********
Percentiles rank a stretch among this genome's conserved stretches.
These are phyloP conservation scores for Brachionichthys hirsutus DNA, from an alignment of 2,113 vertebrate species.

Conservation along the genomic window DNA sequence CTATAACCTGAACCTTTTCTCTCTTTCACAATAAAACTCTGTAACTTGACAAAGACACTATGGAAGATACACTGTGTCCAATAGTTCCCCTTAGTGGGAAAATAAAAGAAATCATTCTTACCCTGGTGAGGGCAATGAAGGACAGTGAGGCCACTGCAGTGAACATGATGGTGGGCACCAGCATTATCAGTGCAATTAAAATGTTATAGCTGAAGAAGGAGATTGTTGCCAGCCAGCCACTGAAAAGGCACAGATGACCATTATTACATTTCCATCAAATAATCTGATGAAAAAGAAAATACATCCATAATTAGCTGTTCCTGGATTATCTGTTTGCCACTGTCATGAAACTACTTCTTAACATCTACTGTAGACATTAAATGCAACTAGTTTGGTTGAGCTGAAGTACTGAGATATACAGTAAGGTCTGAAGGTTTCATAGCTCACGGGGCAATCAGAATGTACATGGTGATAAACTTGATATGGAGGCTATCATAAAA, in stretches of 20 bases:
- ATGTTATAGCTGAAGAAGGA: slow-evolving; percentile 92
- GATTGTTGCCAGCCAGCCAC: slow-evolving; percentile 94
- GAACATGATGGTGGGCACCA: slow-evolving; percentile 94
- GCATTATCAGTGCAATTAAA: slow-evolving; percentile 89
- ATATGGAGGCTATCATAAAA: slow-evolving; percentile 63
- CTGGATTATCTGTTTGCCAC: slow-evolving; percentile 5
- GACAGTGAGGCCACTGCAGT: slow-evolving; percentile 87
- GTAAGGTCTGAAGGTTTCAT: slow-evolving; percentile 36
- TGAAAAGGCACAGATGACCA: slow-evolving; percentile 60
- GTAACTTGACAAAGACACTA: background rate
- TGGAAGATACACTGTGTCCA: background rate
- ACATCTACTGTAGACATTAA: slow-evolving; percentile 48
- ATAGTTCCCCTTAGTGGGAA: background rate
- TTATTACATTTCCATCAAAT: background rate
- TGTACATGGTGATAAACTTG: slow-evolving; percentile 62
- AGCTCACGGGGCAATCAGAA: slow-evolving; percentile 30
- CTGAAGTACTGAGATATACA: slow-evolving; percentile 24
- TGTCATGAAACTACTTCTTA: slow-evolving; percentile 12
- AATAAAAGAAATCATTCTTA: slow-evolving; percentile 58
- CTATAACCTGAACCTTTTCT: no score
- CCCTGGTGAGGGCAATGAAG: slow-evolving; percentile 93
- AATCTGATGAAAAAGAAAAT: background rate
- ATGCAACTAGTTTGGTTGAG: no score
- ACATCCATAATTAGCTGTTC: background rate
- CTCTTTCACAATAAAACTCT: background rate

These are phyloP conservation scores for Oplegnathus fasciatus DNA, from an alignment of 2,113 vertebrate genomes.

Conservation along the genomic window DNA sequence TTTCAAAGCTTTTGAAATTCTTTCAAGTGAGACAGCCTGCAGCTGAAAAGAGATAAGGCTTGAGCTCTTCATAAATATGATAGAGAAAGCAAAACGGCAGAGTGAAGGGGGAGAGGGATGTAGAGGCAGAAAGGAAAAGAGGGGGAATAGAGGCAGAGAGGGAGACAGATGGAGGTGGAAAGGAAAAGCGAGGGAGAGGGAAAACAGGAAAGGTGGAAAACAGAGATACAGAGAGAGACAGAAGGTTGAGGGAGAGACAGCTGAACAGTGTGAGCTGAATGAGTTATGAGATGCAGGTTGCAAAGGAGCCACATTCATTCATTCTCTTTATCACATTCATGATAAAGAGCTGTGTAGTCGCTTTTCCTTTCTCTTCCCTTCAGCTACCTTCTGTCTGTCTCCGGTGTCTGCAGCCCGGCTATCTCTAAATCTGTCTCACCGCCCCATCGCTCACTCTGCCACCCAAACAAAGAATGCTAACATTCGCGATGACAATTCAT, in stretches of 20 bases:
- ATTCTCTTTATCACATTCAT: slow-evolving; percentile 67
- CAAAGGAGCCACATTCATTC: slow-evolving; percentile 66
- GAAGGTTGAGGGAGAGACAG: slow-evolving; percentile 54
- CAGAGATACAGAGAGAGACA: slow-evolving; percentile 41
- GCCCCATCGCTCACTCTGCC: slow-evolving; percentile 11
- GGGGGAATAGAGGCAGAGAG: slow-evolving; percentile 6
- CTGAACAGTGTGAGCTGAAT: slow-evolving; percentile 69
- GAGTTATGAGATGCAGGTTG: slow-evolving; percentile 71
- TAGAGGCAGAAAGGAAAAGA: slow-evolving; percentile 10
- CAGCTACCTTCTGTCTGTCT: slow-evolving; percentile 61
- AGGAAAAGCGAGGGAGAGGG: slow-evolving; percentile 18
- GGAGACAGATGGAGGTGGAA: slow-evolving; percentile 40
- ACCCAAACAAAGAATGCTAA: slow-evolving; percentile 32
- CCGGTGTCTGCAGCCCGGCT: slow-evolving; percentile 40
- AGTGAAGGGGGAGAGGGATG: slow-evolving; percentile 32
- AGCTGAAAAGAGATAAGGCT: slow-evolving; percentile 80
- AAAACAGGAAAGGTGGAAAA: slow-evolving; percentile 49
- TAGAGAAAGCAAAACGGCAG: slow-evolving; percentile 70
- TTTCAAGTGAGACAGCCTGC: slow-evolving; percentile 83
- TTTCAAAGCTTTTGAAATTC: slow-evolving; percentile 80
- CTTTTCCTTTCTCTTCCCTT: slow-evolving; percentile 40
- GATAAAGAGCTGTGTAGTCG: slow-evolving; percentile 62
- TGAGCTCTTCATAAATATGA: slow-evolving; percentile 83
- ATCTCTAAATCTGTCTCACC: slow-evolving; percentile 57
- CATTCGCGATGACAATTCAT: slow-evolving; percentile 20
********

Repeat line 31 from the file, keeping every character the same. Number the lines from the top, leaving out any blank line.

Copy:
- ATTCTCTTTATCACATTCAT: slow-evolving; percentile 67